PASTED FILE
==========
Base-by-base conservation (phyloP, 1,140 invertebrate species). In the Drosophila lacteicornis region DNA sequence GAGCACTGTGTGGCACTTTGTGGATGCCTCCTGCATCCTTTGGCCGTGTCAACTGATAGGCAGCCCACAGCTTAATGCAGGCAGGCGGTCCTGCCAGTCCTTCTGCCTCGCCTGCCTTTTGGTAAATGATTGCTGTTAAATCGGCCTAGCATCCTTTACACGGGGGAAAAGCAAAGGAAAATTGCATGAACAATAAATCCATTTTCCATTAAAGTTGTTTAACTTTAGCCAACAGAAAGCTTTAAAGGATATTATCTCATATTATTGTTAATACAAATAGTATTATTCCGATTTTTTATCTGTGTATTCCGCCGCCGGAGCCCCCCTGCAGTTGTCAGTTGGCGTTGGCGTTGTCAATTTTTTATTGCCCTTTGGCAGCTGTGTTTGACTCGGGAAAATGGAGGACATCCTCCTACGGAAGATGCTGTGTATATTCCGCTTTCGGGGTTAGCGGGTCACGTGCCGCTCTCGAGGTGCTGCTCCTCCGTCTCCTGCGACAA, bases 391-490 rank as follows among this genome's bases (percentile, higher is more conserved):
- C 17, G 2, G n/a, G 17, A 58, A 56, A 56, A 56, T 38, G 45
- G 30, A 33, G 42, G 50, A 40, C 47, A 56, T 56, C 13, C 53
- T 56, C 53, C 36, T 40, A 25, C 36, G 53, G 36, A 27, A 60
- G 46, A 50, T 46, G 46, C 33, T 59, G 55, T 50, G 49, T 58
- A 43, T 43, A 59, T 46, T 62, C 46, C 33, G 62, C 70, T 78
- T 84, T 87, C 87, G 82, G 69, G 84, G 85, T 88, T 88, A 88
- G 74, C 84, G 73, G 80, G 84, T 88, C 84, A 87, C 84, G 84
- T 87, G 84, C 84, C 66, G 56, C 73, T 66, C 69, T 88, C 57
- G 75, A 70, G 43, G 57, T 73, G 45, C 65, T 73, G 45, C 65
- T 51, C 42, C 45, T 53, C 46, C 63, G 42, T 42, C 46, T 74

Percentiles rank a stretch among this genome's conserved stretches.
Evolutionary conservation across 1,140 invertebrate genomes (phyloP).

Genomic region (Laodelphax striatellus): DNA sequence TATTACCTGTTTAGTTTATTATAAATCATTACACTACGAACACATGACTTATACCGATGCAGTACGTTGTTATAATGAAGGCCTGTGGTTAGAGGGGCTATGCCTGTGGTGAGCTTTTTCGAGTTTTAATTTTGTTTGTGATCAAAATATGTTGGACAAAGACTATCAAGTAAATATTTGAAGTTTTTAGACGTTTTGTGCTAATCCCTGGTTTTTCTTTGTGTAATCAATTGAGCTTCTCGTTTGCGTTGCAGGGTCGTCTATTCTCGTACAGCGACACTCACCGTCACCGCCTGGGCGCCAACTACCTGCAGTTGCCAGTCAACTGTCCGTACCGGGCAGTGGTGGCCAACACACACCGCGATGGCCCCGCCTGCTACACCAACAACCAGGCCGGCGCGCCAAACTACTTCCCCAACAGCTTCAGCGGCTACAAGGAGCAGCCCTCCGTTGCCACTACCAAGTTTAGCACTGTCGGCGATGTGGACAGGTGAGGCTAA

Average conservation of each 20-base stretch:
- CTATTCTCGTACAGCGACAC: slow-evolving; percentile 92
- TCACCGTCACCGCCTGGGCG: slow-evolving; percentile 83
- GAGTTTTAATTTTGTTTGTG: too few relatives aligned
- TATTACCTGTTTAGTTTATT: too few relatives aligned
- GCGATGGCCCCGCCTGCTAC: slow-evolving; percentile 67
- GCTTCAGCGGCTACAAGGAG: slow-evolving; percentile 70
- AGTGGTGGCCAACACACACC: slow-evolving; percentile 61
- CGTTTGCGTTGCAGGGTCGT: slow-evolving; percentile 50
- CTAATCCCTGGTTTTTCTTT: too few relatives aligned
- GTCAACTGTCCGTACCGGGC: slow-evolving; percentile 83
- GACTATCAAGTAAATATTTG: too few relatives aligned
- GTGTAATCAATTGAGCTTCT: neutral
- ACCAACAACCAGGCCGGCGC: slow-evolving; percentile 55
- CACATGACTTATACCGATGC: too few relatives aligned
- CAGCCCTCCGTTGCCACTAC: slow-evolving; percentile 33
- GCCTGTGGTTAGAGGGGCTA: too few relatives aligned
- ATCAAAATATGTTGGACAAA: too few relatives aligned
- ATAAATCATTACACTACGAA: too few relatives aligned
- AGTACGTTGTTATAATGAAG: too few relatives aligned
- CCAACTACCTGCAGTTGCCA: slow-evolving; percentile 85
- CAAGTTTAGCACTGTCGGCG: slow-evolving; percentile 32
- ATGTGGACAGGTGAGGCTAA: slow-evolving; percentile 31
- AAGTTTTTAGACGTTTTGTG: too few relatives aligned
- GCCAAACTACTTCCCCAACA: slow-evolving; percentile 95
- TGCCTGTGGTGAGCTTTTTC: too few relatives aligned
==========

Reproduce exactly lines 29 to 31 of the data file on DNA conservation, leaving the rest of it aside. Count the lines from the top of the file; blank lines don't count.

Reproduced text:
- CACATGACTTATACCGATGC: too few relatives aligned
- CAGCCCTCCGTTGCCACTAC: slow-evolving; percentile 33
- GCCTGTGGTTAGAGGGGCTA: too few relatives aligned